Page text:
New study of "aromatic" interstellar chemistry

New study of

Astronomers have always encountered mystery. Wherever you look from the Milky Way, you always notice the unusual glow of IR light. This is a faint cosmic light, representing a series of marks in the IR spectrum. But the source remained a mystery.

As a result, internal infrared emission from a class of organic molecules - polycyclic aromatic hydrocarbons (PAHs), which account for almost 10% of the total carbon emitted by the body, made the probable culprit.

Despite the capture of the culprit, none of the hundreds of PAH molecules were finally found in interstellar space. However, new information from the Green Bank Radio Telescope for the first time showed convincing traces of a close relative and chemical precursor of PAHs, namely the benzonitrile molecule (C6H5CN).

A team of scientists discovered the control signature of this molecule in the nearby stellar-birth nebula, the Molecular Cloud of Taurus, 430 light-years away from us.

New study of

New radios have provided more information than IR reviews can offer. It has not yet been possible to notice PAHs directly, but scientists already understand their chemistry well. Benzonitrile is one of the simplest aromatic molecules, but is also the largest among observable radio astronomy. On Earth, aromatic rings are common in molecules, but they have been spotted in space for the first time. As molecules enter the near vacuum of interstellar space, they emit a distinctive signature — a series of control bursts appearing in the radio frequency spectrum. The larger and more complex the molecule, the more difficult its signature, which complicates the search. PAHs and other aromatic molecules are even more difficult to find, since they are formed with highly symmetrical structures.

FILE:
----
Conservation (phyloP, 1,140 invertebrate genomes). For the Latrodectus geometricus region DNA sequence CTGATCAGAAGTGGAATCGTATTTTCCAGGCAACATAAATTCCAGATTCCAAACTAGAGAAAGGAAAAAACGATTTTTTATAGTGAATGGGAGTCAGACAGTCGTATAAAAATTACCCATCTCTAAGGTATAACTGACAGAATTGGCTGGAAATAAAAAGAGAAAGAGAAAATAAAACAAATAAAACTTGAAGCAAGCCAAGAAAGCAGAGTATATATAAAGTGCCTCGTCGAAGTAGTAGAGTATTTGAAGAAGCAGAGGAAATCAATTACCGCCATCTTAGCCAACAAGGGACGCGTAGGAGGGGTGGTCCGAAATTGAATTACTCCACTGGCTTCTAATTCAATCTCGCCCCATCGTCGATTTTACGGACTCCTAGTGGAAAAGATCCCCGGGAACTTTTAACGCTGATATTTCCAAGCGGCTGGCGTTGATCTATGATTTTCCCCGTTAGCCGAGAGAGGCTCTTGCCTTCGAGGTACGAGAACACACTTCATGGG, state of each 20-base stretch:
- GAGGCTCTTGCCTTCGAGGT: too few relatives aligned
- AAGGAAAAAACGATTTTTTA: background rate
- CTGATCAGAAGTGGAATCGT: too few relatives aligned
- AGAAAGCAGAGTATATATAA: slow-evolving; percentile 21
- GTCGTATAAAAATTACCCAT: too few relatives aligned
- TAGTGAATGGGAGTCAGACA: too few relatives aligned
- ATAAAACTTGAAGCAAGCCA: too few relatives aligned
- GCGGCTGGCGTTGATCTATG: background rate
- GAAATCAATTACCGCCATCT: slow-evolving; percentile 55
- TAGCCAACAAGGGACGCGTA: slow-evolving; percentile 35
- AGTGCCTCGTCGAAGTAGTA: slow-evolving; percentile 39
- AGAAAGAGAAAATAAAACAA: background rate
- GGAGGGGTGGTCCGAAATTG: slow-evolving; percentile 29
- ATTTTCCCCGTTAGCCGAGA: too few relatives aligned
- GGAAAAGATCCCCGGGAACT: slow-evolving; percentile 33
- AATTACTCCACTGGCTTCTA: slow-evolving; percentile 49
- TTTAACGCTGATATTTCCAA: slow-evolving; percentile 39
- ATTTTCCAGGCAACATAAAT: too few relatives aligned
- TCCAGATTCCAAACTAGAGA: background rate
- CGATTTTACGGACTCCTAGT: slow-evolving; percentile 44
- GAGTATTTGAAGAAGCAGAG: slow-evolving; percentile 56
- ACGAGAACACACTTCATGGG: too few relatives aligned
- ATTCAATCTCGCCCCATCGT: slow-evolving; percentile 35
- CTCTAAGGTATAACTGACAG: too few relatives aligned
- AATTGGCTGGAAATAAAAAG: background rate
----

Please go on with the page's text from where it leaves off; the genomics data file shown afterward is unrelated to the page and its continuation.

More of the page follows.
Scientists were able to identify 9 different peaks in the radio frequency spectrum, corresponding to the molecule. Also, radio signature made it possible to observe additional effects of the nuclei of nitrogen atoms. These are only the first steps in the study of this issue, so tools like the Green Bank Radio Telescope with their sensitivity will help to investigate in detail the cosmic molecules.

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